While it might not seem like it at first glance, just about everything that happens in your pond, good and bad, comes down to metabolism. The health and cleanliness of your water is an interplay between the metabolisms of algae, bacteria, plants, and fish. Sunlight, rain, oxygen levels, bacteria and algae ratios, temperature, organic waste, and about a thousand other things can affect the metabolisms of the life in your pond in ways subtle and obvious. A lot of these factors are difficult or impossible to control or predict, and all we can do is enjoy the results or deal with the fallout of these processes.
Some things about how metabolism affects your pond, though, are fairly easy to predict and control. One of the best examples is how water temperature affects the metabolisms of fish. Pond fish are cold-blooded, so their metabolisms are heavily affected by weather. As the water around them gets colder, their metabolisms slow more and more. Fortunately, we can deal with this slowdown fairly easily by changing what and how often we feed them.
The simple rule is this: when the water temperature is below 55 degrees F, switch from normal food to cold-water fish food. When it drops below 42 degrees F, stop feeding them entirely.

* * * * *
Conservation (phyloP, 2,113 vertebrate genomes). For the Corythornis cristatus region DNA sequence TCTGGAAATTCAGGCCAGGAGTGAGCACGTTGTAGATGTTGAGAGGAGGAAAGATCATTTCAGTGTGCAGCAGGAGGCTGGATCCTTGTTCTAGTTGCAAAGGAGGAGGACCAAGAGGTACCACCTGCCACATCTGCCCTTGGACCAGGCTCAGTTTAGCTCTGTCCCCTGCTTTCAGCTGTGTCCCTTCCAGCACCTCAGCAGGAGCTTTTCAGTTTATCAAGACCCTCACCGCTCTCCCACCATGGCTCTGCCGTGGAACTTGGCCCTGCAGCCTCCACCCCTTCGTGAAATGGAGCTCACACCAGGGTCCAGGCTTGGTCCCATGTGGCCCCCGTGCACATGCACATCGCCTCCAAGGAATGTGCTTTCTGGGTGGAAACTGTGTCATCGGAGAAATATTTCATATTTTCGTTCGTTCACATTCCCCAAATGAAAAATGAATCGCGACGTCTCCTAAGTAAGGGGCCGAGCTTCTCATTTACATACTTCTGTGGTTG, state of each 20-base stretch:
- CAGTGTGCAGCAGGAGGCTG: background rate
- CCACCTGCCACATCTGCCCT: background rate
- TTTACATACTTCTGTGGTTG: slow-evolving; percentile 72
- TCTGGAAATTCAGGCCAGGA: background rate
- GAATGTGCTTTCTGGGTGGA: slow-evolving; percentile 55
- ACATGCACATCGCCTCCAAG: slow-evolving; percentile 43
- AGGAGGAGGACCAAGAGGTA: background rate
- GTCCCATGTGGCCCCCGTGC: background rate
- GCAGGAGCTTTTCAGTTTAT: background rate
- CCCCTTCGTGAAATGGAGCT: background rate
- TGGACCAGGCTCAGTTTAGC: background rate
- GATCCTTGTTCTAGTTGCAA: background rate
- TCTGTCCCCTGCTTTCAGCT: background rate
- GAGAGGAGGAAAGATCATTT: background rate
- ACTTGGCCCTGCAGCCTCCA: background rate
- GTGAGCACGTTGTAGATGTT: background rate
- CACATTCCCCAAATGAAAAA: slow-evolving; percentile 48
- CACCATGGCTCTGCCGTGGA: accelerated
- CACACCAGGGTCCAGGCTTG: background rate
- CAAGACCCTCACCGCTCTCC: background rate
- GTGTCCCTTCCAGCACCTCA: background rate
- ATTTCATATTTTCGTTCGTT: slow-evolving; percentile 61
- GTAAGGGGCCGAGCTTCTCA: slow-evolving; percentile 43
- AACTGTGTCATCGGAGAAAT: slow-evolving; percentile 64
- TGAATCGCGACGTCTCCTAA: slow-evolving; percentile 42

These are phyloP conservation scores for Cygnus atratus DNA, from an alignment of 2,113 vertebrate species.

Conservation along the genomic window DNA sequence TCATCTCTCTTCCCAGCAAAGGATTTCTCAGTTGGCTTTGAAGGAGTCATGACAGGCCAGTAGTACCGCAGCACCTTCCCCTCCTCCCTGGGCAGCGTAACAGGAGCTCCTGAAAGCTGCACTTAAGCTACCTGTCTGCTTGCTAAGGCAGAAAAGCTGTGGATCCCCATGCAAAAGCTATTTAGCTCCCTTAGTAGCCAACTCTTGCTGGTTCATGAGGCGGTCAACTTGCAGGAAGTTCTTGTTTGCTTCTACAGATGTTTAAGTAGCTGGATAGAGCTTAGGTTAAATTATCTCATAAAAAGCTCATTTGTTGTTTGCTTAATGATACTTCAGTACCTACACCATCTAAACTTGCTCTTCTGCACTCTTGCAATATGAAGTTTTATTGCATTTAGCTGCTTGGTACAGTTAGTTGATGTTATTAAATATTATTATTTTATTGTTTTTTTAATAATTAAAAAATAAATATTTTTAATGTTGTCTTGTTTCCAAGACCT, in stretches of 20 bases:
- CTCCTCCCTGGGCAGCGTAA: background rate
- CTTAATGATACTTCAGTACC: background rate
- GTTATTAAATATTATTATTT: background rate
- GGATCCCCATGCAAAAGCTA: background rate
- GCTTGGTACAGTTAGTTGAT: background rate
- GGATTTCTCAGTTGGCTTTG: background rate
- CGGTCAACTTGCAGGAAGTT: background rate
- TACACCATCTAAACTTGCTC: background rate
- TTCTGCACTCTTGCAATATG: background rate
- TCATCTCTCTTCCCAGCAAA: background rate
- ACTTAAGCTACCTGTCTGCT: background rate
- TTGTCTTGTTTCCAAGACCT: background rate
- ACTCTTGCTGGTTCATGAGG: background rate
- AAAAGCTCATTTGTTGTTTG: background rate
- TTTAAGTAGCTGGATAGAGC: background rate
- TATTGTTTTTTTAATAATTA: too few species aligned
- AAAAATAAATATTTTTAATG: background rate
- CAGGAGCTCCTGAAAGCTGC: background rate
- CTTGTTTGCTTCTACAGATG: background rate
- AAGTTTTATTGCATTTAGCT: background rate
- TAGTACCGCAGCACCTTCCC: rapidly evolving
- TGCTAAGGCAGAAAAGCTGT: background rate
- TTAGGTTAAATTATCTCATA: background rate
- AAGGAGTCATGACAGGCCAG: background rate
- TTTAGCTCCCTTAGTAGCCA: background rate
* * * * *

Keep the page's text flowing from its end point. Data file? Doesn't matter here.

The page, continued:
The reason we stop feeding them below 42 degrees is fairly simple: at that point, your fish’s metabolism has slowed enough that they’ll hardly need to eat at all, so any food you give them will simply be rotting in the water and negatively affecting your water health. This is complicated by the fact that algae and bacteria metabolisms are slowed, too, so the extra organic material won’t be dealt with effectively by the rest of your pond ecosystem.
Above 42 degrees, though, it’s much more complicated (though not harder to deal with). Your fish still need to eat between 42 and 55. Their metabolisms are slower, though, and that has made their digestive tract much less effective. Cold water fish food has been designed by people who are much smarter than I am to be easy to digest and to only give your fish what they need for this slower metabolic state.
The consequences of continuing your normal feeding routine below 55 degrees can be quite serious for your pond. The incompletely digested or uneaten food that your fish leave in the water can’t be dealt with by your pond bacteria at this temperature, and that can leave your fish spending the entire winter in badly out of balance water, add significantly to the unhealthy sludge layer of your pond, and cause massive spring algae blooms. Worse, the slowed digestion of the overly-rich food can cause serious direct health problems for your fish, and can even cause what can only be described as fatal constipation. This is why I strongly recommend a switch to cold water fish food at lower temperatures. It’s a very easy solution to what can be a big problem for your pond.